For all its unique joys and benefits, yoga is not unlike most other physical activities or sports: it carries with it significant risks if not practiced carefully. William Broad’s 2012 book, The Science of Yoga, explores the practice of yoga from a science- and research-based point of view, and includes a substantial–and controversial–portion on “How Yoga Can Wreck Your Body” (an excerpt of which was printed in the New York Times last January). Last Thursday, the New York Times Magazine ran an article reflecting on the reception of the aforementioned portion, stirring up controversy anew. In my reading of the book, the reflection, and readers’ comments, I am reminded just how important it is to a) find a teacher your trust and feel comfortable with, and b) listen to your body. Yoga can help us take our bodies to places we never expected, and often don’t quite understand–but above all, I believe yoga should help us to be become better listeners, respecting and responding to where our bodies, minds, and breath are, and what they are capable of. Read the full reflection (and leave your own comments) here!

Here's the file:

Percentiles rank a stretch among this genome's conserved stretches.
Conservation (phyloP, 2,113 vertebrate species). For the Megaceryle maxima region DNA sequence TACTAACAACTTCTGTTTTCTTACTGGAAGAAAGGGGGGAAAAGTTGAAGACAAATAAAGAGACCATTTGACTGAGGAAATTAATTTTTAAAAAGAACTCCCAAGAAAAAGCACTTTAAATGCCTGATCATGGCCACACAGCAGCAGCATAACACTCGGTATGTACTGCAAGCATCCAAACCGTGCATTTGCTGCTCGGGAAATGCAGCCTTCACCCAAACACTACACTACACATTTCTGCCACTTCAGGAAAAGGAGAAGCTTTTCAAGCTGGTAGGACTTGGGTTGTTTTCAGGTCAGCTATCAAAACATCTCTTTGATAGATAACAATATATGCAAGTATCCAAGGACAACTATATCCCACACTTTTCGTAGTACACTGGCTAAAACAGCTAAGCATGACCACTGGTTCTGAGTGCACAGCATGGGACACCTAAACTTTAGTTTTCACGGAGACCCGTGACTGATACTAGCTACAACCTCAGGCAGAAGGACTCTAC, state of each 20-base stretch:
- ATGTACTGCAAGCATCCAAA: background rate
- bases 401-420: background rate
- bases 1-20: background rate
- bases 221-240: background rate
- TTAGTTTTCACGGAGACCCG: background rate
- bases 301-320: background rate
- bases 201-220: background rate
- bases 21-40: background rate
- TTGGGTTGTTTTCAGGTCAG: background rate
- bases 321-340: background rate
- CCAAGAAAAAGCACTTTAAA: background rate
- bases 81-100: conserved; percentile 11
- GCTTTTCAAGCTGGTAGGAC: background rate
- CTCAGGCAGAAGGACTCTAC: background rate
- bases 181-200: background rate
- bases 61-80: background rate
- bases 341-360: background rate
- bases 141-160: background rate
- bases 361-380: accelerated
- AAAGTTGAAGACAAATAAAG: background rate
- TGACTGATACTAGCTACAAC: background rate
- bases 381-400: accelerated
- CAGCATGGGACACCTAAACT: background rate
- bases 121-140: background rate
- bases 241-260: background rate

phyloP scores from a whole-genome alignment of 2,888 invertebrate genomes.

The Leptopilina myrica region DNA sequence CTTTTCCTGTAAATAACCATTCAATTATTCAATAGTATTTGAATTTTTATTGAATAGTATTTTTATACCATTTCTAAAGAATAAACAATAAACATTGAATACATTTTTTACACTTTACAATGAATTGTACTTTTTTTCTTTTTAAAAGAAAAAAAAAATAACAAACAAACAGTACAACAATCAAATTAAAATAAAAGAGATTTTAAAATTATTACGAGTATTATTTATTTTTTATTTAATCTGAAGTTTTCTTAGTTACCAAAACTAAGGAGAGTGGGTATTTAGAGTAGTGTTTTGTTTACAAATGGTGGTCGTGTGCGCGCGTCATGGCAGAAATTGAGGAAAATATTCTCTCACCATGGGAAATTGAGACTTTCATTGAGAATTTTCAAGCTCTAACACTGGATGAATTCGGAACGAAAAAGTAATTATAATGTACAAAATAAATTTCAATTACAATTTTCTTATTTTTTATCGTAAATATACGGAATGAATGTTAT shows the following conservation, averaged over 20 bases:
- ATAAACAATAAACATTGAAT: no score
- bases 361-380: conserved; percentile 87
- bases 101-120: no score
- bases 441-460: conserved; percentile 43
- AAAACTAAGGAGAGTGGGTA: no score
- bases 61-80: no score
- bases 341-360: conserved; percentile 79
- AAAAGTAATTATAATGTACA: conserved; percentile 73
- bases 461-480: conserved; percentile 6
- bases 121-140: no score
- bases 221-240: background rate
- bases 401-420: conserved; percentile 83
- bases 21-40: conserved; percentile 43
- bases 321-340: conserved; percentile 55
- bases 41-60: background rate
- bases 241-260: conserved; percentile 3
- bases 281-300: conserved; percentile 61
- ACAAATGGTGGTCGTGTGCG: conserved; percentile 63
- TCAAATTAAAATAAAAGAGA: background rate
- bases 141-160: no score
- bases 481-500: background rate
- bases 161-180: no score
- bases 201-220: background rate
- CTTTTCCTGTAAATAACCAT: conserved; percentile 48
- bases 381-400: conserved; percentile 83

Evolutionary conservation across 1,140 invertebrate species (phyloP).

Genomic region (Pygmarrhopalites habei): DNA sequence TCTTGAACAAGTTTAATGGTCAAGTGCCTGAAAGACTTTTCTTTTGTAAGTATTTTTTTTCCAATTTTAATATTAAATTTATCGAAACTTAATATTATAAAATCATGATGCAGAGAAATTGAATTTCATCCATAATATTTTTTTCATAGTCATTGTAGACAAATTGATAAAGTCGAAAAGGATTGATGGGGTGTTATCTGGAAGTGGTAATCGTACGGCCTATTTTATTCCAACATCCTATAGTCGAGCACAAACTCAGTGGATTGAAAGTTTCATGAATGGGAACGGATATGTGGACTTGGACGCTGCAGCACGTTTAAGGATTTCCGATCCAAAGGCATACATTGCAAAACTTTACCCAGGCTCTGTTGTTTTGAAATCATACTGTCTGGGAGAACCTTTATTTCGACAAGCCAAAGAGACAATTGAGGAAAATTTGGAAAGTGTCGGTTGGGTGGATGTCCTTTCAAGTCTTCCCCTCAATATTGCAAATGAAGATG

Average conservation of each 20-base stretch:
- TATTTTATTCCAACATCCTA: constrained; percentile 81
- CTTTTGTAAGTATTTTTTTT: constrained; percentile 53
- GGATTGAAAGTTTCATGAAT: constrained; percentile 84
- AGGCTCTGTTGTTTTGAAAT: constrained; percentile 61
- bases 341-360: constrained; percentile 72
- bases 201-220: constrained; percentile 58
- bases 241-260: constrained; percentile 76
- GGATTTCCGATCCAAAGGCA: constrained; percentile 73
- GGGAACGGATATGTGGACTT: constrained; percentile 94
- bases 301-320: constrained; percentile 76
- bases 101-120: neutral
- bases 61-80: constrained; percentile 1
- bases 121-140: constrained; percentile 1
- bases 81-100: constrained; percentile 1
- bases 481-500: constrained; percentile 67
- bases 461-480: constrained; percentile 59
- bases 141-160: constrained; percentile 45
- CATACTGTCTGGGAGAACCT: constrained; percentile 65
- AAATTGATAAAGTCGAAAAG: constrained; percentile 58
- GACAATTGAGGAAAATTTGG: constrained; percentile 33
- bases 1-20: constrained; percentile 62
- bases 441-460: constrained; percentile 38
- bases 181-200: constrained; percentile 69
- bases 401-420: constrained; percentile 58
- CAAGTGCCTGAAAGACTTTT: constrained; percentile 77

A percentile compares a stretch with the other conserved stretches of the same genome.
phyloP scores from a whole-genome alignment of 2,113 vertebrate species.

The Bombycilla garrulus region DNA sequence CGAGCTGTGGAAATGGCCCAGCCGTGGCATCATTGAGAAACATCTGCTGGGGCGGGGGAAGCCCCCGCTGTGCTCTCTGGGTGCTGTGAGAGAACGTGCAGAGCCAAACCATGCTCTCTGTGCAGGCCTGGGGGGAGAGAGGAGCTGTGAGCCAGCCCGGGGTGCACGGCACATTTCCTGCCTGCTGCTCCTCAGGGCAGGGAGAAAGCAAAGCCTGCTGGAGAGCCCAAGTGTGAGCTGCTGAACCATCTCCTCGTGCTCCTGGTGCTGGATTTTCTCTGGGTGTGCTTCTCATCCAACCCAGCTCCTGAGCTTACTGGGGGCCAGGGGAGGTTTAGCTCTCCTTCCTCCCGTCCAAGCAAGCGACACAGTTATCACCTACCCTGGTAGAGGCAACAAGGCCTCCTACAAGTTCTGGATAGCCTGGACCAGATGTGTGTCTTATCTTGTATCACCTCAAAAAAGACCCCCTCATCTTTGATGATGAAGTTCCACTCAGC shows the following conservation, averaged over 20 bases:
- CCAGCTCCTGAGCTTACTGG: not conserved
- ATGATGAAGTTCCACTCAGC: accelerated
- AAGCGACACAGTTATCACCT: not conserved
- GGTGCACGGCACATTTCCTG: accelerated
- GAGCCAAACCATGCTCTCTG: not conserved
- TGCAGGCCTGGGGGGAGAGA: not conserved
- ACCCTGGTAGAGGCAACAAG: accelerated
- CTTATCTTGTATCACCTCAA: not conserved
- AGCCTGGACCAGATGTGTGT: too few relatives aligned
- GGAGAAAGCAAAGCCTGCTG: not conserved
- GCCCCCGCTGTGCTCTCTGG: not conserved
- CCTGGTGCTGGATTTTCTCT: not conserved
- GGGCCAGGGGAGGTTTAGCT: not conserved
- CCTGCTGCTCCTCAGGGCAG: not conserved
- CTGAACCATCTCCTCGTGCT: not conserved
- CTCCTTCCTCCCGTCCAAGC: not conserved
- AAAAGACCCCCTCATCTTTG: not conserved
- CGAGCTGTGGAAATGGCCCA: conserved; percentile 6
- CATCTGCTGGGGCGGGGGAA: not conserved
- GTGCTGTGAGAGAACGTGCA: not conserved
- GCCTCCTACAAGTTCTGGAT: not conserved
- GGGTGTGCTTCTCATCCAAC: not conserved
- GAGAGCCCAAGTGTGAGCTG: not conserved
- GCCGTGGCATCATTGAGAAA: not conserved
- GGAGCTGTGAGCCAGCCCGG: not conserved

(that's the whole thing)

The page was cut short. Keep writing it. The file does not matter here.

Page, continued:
During my yoga teacher training at Yoga Tree last year, one of our teachers, Harvey Deutsch, told us: “Yoga is everything, and everything is yoga.” Although this could easily have come across as flippant and dismissive, a way of justifying laziness in the yoga studio, it was meant to open our minds to the enormous range of yoga styles and students. It was to reminded us that to some practitioners, yoga was about sweating away their water weight in a hot room; to others, it was a profoundly spiritual journey; for others still, it was a community of people, a peaceful and healthy way to spend one’s time. When I read the recent New York Times piece on yoga in prisons, A Series of Poses for Fitness, Inside and Out, I thought back to Harvey’s words, and reaffirmed my own belief that at the same time yoga draws people closer together, it is also incredibly personal. In many ways, it does not matter where the practice takes place, what poses or breathing exercises are taught, or who the teacher is; the student will make his practice whatever he needs it to be. In the preliminary studies on yoga programs in prisons, they have been found to reduce anxiety and depression, as well as recidivism–all at an impressively low cost. In response to a growing number of kids’ yoga programs, Fox News recently asked the question, “is yoga contributing to the wussification of America?” Perhaps, Fox News, you should ask your question to the “wussy” inmates at Richmond City Jail, then report back to us.